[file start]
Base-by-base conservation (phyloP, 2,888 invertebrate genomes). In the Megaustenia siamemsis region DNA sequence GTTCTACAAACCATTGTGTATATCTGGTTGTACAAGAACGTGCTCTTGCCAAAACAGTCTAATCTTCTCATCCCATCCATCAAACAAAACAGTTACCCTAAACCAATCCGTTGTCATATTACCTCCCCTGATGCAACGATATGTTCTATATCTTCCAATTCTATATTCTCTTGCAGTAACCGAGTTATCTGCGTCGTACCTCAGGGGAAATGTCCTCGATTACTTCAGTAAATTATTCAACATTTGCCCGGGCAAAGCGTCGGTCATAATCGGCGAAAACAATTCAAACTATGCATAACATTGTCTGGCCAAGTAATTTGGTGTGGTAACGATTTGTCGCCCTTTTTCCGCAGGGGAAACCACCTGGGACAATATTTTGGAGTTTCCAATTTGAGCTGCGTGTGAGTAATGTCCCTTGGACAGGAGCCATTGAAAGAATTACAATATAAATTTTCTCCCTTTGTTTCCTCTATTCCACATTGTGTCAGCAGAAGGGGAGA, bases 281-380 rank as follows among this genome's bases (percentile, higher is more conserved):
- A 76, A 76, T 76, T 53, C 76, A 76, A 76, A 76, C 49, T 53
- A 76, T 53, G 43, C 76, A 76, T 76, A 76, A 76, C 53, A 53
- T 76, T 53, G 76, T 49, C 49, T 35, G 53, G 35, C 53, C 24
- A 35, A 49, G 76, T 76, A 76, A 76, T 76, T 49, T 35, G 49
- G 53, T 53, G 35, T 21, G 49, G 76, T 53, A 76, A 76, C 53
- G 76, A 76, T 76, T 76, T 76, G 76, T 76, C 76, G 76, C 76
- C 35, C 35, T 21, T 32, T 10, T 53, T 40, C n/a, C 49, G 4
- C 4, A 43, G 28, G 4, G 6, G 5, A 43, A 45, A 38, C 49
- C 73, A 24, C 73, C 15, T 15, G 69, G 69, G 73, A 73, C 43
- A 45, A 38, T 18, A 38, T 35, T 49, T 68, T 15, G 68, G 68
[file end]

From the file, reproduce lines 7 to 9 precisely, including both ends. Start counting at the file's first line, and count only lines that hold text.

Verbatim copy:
- G 76, A 76, T 76, T 76, T 76, G 76, T 76, C 76, G 76, C 76
- C 35, C 35, T 21, T 32, T 10, T 53, T 40, C n/a, C 49, G 4
- C 4, A 43, G 28, G 4, G 6, G 5, A 43, A 45, A 38, C 49